Source: Zachary Stieber
Samples of plasma drawn from 12 people who received the Pfizer-BioNTech vaccine were tested as part of a rapid response to the variant, which recently emerged in Africa and has triggered travel bans across the world.
The results? A 41-fold decline in antibodies.
The research suggests the variant “escapes antibody immunity induced by the Pfizer-BioNTech vaccine,” the Africa Health Research Institute said.
Several scientists with the research, based in Durban, collaborated on the study with other researchers in Africa.
Researchers did find evidence that those who were vaccinated and had recovered from COVID-19 saw less of a reduction in protection.
“Previous infection + vaccination still neutralize,” Alex Sigal, one of the researchers, wrote on Twitter.
It was not clear why unvaccinated persons with natural immunity weren’t part of the study and Sigal and another researcher did not respond to requests for comment.
The study (pdf) has not been peer-reviewed or even uploaded yet to the preprint medRxiv server yet.
But scientists around the world immediately began sharing the results, as South African scientists first identified Omicron and there is scant data about its impact on vaccines.
Jeremy Farrar, director of the Wellcome Trust, called the work “hugely important” and found the results “sobering.” Florian Krammer, a microbiology professor at the Icahn School of Medicine at Mount Sinai, said the study showed a “huge drop” in protection. Dr. Ashish Jha, dean of Brown University’s School of Public Health, said the drop was “not great” but “not terrible” and that the study provided more evidence of the need for booster shots.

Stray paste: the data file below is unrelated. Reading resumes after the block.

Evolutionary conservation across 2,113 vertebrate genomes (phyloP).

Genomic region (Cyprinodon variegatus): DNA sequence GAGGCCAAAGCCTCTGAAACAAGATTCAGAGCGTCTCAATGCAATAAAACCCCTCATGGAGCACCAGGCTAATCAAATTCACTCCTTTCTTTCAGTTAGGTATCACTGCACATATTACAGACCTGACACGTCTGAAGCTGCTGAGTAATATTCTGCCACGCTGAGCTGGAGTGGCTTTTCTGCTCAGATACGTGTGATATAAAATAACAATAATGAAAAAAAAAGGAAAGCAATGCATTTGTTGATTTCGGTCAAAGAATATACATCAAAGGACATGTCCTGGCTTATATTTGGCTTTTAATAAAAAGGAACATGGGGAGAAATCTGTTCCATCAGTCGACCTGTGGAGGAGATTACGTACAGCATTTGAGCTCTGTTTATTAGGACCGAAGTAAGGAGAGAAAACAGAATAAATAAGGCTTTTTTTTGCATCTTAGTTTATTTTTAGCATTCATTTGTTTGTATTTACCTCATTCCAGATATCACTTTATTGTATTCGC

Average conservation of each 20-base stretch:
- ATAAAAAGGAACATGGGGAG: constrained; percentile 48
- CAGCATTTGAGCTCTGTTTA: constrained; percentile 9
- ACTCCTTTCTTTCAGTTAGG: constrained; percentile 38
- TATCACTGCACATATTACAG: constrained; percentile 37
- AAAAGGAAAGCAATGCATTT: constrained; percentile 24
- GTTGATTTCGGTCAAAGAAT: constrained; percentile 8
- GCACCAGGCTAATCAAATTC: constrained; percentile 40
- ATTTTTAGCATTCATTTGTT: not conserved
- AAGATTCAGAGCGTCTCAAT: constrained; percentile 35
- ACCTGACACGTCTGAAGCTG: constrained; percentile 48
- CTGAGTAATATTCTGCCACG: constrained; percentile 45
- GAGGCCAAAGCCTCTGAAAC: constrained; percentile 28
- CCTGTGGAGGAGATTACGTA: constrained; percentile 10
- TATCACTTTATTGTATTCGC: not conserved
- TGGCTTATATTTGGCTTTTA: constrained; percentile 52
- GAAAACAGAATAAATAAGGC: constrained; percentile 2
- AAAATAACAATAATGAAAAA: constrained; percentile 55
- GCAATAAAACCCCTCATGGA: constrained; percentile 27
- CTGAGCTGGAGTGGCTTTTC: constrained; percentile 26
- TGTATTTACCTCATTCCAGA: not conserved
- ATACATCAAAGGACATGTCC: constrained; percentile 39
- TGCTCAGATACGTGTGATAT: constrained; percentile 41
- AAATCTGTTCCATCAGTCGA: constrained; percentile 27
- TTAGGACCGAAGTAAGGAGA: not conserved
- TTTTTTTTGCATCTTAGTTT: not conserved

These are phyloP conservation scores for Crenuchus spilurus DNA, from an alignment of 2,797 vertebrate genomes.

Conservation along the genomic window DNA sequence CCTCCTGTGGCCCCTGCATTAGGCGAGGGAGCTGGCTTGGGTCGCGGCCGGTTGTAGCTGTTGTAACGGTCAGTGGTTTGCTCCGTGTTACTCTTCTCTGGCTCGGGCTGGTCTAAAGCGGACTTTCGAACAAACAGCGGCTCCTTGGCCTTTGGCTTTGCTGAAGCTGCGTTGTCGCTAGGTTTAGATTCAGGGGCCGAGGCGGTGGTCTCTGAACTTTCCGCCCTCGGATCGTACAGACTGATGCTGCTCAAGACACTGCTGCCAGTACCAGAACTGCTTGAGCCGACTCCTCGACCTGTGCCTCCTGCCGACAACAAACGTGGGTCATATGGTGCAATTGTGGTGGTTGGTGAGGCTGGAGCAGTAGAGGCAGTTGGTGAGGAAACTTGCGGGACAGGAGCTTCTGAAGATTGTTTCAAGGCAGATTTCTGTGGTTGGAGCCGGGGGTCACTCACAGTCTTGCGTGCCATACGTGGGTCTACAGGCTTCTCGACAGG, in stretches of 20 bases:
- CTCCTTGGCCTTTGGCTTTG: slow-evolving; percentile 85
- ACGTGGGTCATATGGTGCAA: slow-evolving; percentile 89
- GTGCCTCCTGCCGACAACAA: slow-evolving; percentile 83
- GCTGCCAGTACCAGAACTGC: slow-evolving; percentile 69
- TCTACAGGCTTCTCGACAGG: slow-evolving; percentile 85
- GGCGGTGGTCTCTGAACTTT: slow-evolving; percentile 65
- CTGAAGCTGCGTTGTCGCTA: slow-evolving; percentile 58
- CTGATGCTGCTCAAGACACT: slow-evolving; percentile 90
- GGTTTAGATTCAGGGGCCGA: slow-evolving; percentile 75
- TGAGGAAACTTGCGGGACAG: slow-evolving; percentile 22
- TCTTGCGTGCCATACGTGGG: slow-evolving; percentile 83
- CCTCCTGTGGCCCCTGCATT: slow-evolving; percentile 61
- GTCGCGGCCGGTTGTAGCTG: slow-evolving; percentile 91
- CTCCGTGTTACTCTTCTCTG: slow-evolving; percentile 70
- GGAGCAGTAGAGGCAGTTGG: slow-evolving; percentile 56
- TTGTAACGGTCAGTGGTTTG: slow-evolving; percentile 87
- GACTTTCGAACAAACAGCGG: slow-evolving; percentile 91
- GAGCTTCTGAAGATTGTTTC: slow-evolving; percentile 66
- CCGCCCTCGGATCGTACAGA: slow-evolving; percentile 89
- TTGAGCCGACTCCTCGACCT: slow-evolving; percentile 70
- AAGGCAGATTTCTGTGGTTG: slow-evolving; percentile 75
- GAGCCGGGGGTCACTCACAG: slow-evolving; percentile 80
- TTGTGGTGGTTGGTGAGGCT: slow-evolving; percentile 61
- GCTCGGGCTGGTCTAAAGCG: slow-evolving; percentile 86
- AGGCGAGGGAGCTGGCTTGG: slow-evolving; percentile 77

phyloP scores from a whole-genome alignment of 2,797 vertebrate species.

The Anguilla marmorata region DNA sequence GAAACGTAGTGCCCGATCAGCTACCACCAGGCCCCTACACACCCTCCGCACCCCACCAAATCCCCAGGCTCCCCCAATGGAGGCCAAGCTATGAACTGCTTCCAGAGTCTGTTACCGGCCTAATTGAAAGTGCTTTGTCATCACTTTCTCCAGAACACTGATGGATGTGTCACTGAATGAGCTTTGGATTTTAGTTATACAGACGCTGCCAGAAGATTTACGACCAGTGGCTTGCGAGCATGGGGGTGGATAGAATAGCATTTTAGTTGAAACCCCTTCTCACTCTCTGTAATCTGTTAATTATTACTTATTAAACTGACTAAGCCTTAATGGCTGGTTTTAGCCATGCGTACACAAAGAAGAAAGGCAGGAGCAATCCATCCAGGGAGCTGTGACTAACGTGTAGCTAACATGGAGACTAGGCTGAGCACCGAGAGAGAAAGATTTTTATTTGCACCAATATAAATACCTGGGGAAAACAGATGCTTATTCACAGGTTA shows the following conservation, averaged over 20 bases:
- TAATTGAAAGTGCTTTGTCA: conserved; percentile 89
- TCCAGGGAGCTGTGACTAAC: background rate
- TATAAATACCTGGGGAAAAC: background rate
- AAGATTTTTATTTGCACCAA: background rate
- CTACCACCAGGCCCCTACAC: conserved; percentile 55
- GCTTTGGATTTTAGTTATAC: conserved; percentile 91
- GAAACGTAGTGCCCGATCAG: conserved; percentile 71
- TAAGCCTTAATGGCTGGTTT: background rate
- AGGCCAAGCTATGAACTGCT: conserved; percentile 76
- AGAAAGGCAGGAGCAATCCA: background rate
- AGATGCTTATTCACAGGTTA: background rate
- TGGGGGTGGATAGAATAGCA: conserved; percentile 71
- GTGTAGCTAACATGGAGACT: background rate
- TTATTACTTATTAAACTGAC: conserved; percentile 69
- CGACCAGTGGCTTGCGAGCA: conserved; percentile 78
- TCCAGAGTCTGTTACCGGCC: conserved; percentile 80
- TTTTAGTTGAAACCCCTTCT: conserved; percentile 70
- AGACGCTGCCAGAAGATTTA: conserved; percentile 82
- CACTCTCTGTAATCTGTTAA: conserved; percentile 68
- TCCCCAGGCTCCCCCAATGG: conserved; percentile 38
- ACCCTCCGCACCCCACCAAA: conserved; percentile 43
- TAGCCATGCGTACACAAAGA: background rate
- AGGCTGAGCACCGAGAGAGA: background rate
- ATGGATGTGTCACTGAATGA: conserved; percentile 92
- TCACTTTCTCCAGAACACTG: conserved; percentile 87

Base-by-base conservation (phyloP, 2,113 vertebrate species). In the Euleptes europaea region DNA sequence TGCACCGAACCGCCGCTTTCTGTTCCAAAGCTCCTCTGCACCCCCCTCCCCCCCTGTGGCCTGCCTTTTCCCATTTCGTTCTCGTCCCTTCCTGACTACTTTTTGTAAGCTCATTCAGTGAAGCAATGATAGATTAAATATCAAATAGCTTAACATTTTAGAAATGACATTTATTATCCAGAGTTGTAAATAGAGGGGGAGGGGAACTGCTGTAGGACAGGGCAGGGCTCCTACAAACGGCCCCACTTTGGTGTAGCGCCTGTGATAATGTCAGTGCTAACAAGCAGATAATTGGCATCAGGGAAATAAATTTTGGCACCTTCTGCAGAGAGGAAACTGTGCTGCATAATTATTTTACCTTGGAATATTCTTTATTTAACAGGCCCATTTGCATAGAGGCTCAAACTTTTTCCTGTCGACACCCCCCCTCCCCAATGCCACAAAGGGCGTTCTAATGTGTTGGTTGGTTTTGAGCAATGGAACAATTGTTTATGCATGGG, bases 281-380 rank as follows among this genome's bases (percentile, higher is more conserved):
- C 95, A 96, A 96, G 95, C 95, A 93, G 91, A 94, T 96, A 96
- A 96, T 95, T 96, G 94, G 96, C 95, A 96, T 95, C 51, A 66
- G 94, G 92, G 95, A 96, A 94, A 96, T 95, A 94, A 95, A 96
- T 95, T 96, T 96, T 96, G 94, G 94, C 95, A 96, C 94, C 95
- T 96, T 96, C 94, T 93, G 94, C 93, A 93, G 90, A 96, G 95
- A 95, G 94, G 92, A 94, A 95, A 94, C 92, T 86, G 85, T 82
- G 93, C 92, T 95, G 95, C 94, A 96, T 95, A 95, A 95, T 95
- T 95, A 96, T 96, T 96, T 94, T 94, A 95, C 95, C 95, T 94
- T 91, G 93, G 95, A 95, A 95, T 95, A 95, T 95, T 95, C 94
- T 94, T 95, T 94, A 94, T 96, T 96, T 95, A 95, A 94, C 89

Others sought to emphasize that antibodies aren’t the only form of protection that vaccination triggers.
“Although antibodies (our main line of defense for upper respiratory tract symptoms e.g. mild breakthroughs) can wane over time or be affected by mutations along with the spike protein, T cells from the vaccine still work against Omicron and B cells (generated by the vaccines) adapt the new antibodies they produce to work against variants,” Dr. Monica Gandhi, a professor of medicine at the University of California, San Francisco, told The Epoch Times in an email, pointing to several studies and news reports.
Pfizer and BioNTech did not respond to requests for comment.
Dr. Uğur Şahin, CEO of BioNTech, told NBC after the new study was released that the company is expecting its own results this week from tests against Omicron. He described himself as “optimistic.”
A previous study from South Africa suggested people with natural immunity may have less protection against Omicron. An emergency room doctor in the United States, meanwhile, said the variant may itself provide natural immunity without inducing severe illness, noting many cases so far have shown no or few symptoms.
“It appears that with the cases that are seen, we are not seeing a very severe profile of the disease,” Dr. Anthony Fauci, the director of the National Institute of Allergy and Infectious Diseases, told reporters during a virtual briefing on Tuesday.
Fauci said U.S. researchers expect results next week for testing on the live virus and pseudovirus assays. Other researchers are studying Omicron on animals and against antivirals.